The St Ives eruv
Ku-ring-gai Council has finally approved an eruv formed by electricity wires in part of St Ives, on Sydney’s north shore, after numerous court battles and vocal opposition from some residents.
Councillors voted 8-2 last night (Tuesday) to retrospectively approve the eruv, a symbolic, spiritual marker that allows Orthodox Jewish people to do things on the Sabbath they would not normally be able to do, such as push strollers, use a wheelchair, carry shopping or visit family.
The markers, which have been up for about 18 months and were put up without council approval, consist of plastic conduits attached to 571 Ausgrid power poles, with electricity wires marking the boundary of the eruv.
The application under the Roads Act was made by the Helping Families Unite organisation, following an appeal in the Land and Environment Court against the removal of the eruv. Around 330 people in St Ives identify themselves as Orthodox Jews.
Ku-ring-gai Mayor Jennifer Anderson said she was pleased that the matter had been settled and that residents had had their say.
“We heard some very compelling and passionate speakers at the meeting last night, both for and against,” she said. “The council’s duty was to assess the application on its merits and ensure proper process was followed, which has been done.”
Ku-ring-gai Council had previously looked into removing the eruv, estimating that works would cost $50,000, but it received a Supreme Court Summons in July this year seeking orders restraining it from taking action.
The eruv has proved a hot button issue in the area. The council carried out a survey of about 2000 residents living in or near the eruv in September, which revealed that half of the 618 respondents wanted the eruv torn down, arguing that religious laws had no place on public land and that the group had not sought prior council approval.
Comments recorded on the survey in opposition to the eruv included that it was “very divisive”, “created a Jewish enclave” and some claimed that Orthodox Jews were “forcing their views” on other people, asserting that this set a bad precedent for other religions.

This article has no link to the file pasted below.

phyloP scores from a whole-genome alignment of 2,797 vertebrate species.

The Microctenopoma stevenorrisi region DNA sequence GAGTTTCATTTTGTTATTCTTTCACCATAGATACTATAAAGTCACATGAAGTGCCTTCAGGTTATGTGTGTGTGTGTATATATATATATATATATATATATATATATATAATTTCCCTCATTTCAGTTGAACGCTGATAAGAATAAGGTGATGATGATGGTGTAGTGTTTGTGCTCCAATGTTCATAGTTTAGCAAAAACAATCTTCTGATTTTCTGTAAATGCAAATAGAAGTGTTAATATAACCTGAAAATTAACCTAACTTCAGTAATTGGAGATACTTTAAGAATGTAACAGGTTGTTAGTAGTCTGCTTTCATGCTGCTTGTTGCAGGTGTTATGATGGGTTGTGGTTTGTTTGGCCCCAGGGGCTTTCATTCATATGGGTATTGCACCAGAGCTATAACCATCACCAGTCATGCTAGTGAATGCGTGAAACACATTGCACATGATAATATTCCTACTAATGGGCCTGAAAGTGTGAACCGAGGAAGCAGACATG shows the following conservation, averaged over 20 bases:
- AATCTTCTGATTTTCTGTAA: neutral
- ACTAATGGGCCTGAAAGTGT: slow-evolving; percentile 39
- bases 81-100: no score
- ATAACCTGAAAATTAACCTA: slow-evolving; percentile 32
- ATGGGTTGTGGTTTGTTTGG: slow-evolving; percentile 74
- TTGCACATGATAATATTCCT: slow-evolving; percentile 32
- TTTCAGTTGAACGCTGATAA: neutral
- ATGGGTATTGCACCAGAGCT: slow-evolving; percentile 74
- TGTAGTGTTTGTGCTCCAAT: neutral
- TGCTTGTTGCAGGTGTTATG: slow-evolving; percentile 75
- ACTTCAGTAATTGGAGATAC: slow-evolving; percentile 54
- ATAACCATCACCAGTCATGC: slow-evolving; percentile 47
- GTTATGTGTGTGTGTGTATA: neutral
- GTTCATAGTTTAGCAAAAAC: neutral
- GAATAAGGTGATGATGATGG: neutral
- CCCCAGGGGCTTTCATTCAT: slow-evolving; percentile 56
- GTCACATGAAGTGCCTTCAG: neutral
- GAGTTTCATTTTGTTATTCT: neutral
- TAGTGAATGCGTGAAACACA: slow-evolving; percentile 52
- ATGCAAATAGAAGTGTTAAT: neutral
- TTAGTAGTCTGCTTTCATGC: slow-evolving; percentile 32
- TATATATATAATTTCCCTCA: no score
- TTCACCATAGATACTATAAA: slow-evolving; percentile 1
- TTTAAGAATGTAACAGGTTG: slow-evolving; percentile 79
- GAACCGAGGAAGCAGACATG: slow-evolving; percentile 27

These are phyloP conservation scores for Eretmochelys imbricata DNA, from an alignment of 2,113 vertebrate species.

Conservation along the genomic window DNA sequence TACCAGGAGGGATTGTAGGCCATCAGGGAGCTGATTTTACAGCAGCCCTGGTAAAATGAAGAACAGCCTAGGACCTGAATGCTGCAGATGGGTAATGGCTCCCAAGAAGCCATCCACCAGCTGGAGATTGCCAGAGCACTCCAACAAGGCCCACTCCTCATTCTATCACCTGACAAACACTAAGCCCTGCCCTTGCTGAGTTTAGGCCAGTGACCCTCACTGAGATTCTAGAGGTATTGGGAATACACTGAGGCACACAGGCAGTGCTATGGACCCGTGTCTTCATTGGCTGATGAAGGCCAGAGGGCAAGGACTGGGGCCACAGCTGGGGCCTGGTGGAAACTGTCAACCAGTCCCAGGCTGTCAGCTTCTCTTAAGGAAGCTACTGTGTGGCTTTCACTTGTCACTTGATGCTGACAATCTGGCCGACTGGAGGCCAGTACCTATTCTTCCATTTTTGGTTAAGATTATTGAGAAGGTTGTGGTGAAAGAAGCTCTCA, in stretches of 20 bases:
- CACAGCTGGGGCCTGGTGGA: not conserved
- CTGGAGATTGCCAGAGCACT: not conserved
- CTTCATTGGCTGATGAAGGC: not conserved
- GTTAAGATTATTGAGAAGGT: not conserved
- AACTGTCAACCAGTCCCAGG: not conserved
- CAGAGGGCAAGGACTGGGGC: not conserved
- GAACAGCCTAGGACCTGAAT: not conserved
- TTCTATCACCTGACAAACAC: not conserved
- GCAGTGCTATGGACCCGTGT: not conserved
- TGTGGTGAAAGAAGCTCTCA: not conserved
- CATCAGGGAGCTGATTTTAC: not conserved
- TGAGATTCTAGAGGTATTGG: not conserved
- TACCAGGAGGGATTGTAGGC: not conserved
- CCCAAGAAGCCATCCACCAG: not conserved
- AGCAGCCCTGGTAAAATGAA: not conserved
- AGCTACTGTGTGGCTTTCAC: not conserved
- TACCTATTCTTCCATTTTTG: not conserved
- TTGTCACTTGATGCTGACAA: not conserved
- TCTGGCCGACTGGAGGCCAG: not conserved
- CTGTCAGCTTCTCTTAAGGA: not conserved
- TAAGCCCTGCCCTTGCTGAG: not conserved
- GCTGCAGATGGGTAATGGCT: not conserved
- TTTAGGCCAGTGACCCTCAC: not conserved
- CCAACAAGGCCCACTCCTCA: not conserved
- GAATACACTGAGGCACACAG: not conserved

Others respondents feared the eruv could affect house prices or increase segregation in the suburb.
One said that it would cause “real estate devaluation due to religious area”, while others said they “don’t want to be known as a Jewish suburb” and that it “creates a ghetto-type situation”.
Some opposition was fuelled by the fact that council permission had not been granted for the conduits, calling it “ugly and sneaky” and saying that it “did not follow the proper process”.
But 41 per cent of residents supported the eruv, saying it was barely noticeable and did not affect anybody. Some said the eruv should stay because religious beliefs and laws should be respected.
Comments included: “Not noticeable. Life changer for those that believe” and other called it a “great initiative. Strengthens Jewish community” arguing that people should practice religious tolerance and support families.
One person said that the community was “plagued with bigotry”.
Nine per cent remained neutral.
2010 Development application and several Roads Act applications lodged with Ku-ring-gai council for a northern eruv
2011 Council refuses application
2011 Appeal lodged with Land and Environment Court against the refusal
2012 Court rules in the council’s favour, saying it has the say over what can go in a road reserve
2012 Second appeal lost
July 2016 Council receives a Supreme Court summons restraining it from removing the eruv
August 2016 Application received from group Helping Families Unite for retrospective council approval for eruv
November 2016 Application approved by council
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